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      Transplantation as salvage therapy for high-risk patients with myeloma in relapse.

      Bone Marrow Transplantation

      Treatment Outcome, Adult, Aged, Angiogenesis Inhibitors, therapeutic use, Antineoplastic Combined Chemotherapy Protocols, Bone Marrow Transplantation, adverse effects, mortality, Combined Modality Therapy, Dexamethasone, administration & dosage, Disease-Free Survival, Drug Resistance, Neoplasm, Female, Graft Survival, Humans, Life Tables, Male, Middle Aged, Multiple Myeloma, drug therapy, therapy, Multiple Organ Failure, etiology, Neoplasm Recurrence, Local, Peripheral Blood Stem Cell Transplantation, Prognosis, Remission Induction, Salvage Therapy, Sepsis, Survival Analysis, Thalidomide, Transplantation Conditioning, Transplantation, Autologous, Transplantation, Homologous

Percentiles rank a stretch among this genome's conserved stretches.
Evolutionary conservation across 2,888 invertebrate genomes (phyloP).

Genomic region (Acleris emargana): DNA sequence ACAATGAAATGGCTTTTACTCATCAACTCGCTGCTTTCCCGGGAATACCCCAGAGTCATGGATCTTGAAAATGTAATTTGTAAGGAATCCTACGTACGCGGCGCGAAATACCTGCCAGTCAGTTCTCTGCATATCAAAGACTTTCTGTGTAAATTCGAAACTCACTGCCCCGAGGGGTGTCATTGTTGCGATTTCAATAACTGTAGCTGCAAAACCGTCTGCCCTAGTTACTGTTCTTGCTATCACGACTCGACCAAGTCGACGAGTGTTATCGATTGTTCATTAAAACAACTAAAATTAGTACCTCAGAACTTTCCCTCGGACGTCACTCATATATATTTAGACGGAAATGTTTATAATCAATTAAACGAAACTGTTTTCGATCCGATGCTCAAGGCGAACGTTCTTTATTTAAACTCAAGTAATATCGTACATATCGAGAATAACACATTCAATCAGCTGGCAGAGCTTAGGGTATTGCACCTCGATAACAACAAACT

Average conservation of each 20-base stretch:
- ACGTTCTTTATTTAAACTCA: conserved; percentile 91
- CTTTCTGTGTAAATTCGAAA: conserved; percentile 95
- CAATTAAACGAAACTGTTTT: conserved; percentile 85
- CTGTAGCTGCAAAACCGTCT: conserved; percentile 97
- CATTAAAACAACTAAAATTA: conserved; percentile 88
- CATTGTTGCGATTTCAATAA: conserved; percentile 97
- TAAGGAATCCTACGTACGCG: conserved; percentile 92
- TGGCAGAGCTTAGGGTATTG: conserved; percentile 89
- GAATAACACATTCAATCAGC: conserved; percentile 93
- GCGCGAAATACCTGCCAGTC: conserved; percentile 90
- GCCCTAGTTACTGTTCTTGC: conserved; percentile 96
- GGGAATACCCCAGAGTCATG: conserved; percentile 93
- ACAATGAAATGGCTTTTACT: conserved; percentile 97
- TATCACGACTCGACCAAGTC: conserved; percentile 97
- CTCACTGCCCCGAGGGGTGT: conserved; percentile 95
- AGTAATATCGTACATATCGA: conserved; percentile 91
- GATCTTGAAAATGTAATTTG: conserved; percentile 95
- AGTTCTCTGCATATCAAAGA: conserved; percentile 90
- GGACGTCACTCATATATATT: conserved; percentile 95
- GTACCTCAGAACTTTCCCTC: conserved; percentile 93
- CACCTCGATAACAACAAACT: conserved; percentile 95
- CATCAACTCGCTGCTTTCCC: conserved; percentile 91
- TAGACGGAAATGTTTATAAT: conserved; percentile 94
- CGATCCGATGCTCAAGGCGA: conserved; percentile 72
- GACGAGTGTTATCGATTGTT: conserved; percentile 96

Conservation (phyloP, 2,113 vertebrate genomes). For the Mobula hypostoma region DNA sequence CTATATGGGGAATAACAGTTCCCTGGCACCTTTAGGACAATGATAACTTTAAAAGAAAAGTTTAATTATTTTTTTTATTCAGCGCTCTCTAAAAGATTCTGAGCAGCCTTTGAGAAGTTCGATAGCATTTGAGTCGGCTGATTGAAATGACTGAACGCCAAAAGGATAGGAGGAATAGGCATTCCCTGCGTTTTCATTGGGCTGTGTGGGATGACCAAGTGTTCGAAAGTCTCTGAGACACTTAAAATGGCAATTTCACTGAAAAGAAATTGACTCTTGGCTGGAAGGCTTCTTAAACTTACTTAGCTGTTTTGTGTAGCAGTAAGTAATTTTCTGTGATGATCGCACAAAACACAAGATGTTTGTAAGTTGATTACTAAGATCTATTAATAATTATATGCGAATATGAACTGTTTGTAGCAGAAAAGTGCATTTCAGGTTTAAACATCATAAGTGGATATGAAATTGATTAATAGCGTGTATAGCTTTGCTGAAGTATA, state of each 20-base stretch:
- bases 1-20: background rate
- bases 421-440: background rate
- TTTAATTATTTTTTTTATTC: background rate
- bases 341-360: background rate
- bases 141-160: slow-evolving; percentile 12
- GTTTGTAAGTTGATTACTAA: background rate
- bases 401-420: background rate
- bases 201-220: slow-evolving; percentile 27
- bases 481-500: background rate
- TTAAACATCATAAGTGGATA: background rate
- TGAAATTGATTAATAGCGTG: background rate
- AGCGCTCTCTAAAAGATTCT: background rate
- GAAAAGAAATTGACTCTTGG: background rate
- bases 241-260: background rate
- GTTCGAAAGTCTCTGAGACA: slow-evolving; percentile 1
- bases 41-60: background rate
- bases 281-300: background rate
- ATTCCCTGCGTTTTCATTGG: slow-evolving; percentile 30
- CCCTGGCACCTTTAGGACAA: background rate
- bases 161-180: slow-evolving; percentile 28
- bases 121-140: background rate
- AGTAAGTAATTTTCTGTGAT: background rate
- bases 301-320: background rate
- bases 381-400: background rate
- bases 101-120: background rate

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          Patients with myeloma relapsing after tandem transplant have a poor survival and treatment options are limited. The role of additional salvage transplant procedures for these patients is unknown. To evaluate the benefit and identify prognostic factors, the outcome of 76 consecutive patients with recurrent myeloma after tandem transplant receiving salvage transplants (ST) was analyzed. Prior to ST, 23 patients (30%) had shown chemosensitive response to preceding salvage chemotherapy: two complete remissions (CR); eight near CRs (nCR: only immunofixation positive); 13 partial remissions (PR >or=75% reduction in M protein). Fifty received an autologous transplant, 22 a sibling-matched allogeneic transplant, and four a matched-unrelated allogeneic transplant. Overall response after ST was 59%: eight CRs (11%); 14 nCRs (18%); 23 PRs (30%). Overall survival (OS) at 2 years was 19%; 2 year event-free survival rate (EFS) 7%. On univariate analysis for survival, only pre-transplant chemosensitive relapse (P < 0.05), serum albumin >3 g/dl (P = 0.001), normal LDH (P = 0.04), and long interval between the second transplant and relapse/progression were significant beneficial factors. In a Cox proportional hazard model, chemosensitive relapse, and albumin >3 g/dl were significant for better OS: hazard ratio (HR) 1.4, 1.7, respectively, while normal LDH, and absence of CA13 were significant for better EFS: HR 1.8, 1.7, respectively. Patients with albumin >3 g/dl who had chemosensitive disease before ST (n = 16) had a median survival of 16 months, compared to 7 months (n = 34) and 2 months (n = 26) for patients with only one (n = 34) or no favorable prognostic factors (n = 28), respectively (P < 0.001). Their survival at 2 years post-ST was 43%, 17% and 11%, respectively. Our study suggests further transplantation should only be considered in the setting of a clinical trial in patients with favorable prognostic factors.

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